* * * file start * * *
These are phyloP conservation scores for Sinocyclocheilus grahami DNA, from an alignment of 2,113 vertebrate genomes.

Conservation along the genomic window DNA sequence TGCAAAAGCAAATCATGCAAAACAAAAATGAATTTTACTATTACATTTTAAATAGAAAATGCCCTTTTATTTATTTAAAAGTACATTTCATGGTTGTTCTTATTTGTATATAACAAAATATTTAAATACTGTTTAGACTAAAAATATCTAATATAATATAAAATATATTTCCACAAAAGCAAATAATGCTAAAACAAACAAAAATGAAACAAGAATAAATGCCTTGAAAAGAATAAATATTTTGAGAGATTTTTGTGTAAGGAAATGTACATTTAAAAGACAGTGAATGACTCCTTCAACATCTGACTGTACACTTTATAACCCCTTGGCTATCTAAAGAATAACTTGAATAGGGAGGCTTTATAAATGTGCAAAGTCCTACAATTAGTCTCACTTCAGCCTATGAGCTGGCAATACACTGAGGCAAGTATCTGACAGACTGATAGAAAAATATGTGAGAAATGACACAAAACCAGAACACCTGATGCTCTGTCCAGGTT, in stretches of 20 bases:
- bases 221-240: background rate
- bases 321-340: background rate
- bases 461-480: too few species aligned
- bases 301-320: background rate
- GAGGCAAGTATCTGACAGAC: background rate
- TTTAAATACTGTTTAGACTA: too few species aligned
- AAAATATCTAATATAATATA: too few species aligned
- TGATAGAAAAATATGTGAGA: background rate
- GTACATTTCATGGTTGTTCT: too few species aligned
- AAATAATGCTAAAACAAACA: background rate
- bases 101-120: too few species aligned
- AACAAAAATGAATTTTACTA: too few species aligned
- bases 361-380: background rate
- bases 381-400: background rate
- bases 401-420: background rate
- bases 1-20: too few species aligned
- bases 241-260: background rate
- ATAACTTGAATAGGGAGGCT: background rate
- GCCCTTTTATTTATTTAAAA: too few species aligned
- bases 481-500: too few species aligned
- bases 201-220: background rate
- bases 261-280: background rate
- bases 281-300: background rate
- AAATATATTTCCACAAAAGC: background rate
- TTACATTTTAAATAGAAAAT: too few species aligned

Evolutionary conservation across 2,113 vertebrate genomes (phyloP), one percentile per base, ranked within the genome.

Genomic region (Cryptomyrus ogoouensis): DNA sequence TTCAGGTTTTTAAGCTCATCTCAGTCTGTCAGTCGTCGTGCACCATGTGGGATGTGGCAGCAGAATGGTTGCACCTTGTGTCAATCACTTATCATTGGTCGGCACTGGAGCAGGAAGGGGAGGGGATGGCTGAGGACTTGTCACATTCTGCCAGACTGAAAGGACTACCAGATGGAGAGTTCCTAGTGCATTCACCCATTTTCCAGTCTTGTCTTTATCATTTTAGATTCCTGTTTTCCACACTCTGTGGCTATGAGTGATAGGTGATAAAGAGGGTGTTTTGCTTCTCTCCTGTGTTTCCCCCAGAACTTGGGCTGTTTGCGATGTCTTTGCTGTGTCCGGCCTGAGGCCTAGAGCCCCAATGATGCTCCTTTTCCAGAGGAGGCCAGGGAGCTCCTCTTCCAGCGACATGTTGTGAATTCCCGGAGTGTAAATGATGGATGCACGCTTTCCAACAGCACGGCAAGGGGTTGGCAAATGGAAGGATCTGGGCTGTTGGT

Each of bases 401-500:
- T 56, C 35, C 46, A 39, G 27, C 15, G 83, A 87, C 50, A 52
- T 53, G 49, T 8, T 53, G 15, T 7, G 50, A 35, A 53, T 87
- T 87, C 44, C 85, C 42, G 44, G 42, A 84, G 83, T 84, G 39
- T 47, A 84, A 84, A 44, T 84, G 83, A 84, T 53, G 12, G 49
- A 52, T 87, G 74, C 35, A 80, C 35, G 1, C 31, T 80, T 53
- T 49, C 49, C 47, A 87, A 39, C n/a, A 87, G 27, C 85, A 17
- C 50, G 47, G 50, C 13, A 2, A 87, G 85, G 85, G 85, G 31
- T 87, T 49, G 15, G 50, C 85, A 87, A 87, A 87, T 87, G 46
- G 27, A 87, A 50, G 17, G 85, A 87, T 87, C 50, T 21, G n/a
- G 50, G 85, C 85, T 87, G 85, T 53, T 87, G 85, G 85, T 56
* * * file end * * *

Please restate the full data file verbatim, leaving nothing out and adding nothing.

These are phyloP conservation scores for Sinocyclocheilus grahami DNA, from an alignment of 2,113 vertebrate genomes.

Conservation along the genomic window DNA sequence TGCAAAAGCAAATCATGCAAAACAAAAATGAATTTTACTATTACATTTTAAATAGAAAATGCCCTTTTATTTATTTAAAAGTACATTTCATGGTTGTTCTTATTTGTATATAACAAAATATTTAAATACTGTTTAGACTAAAAATATCTAATATAATATAAAATATATTTCCACAAAAGCAAATAATGCTAAAACAAACAAAAATGAAACAAGAATAAATGCCTTGAAAAGAATAAATATTTTGAGAGATTTTTGTGTAAGGAAATGTACATTTAAAAGACAGTGAATGACTCCTTCAACATCTGACTGTACACTTTATAACCCCTTGGCTATCTAAAGAATAACTTGAATAGGGAGGCTTTATAAATGTGCAAAGTCCTACAATTAGTCTCACTTCAGCCTATGAGCTGGCAATACACTGAGGCAAGTATCTGACAGACTGATAGAAAAATATGTGAGAAATGACACAAAACCAGAACACCTGATGCTCTGTCCAGGTT, in stretches of 20 bases:
- bases 221-240: background rate
- bases 321-340: background rate
- bases 461-480: too few species aligned
- bases 301-320: background rate
- GAGGCAAGTATCTGACAGAC: background rate
- TTTAAATACTGTTTAGACTA: too few species aligned
- AAAATATCTAATATAATATA: too few species aligned
- TGATAGAAAAATATGTGAGA: background rate
- GTACATTTCATGGTTGTTCT: too few species aligned
- AAATAATGCTAAAACAAACA: background rate
- bases 101-120: too few species aligned
- AACAAAAATGAATTTTACTA: too few species aligned
- bases 361-380: background rate
- bases 381-400: background rate
- bases 401-420: background rate
- bases 1-20: too few species aligned
- bases 241-260: background rate
- ATAACTTGAATAGGGAGGCT: background rate
- GCCCTTTTATTTATTTAAAA: too few species aligned
- bases 481-500: too few species aligned
- bases 201-220: background rate
- bases 261-280: background rate
- bases 281-300: background rate
- AAATATATTTCCACAAAAGC: background rate
- TTACATTTTAAATAGAAAAT: too few species aligned

Evolutionary conservation across 2,113 vertebrate genomes (phyloP), one percentile per base, ranked within the genome.

Genomic region (Cryptomyrus ogoouensis): DNA sequence TTCAGGTTTTTAAGCTCATCTCAGTCTGTCAGTCGTCGTGCACCATGTGGGATGTGGCAGCAGAATGGTTGCACCTTGTGTCAATCACTTATCATTGGTCGGCACTGGAGCAGGAAGGGGAGGGGATGGCTGAGGACTTGTCACATTCTGCCAGACTGAAAGGACTACCAGATGGAGAGTTCCTAGTGCATTCACCCATTTTCCAGTCTTGTCTTTATCATTTTAGATTCCTGTTTTCCACACTCTGTGGCTATGAGTGATAGGTGATAAAGAGGGTGTTTTGCTTCTCTCCTGTGTTTCCCCCAGAACTTGGGCTGTTTGCGATGTCTTTGCTGTGTCCGGCCTGAGGCCTAGAGCCCCAATGATGCTCCTTTTCCAGAGGAGGCCAGGGAGCTCCTCTTCCAGCGACATGTTGTGAATTCCCGGAGTGTAAATGATGGATGCACGCTTTCCAACAGCACGGCAAGGGGTTGGCAAATGGAAGGATCTGGGCTGTTGGT

Each of bases 401-500:
- T 56, C 35, C 46, A 39, G 27, C 15, G 83, A 87, C 50, A 52
- T 53, G 49, T 8, T 53, G 15, T 7, G 50, A 35, A 53, T 87
- T 87, C 44, C 85, C 42, G 44, G 42, A 84, G 83, T 84, G 39
- T 47, A 84, A 84, A 44, T 84, G 83, A 84, T 53, G 12, G 49
- A 52, T 87, G 74, C 35, A 80, C 35, G 1, C 31, T 80, T 53
- T 49, C 49, C 47, A 87, A 39, C n/a, A 87, G 27, C 85, A 17
- C 50, G 47, G 50, C 13, A 2, A 87, G 85, G 85, G 85, G 31
- T 87, T 49, G 15, G 50, C 85, A 87, A 87, A 87, T 87, G 46
- G 27, A 87, A 50, G 17, G 85, A 87, T 87, C 50, T 21, G n/a
- G 50, G 85, C 85, T 87, G 85, T 53, T 87, G 85, G 85, T 56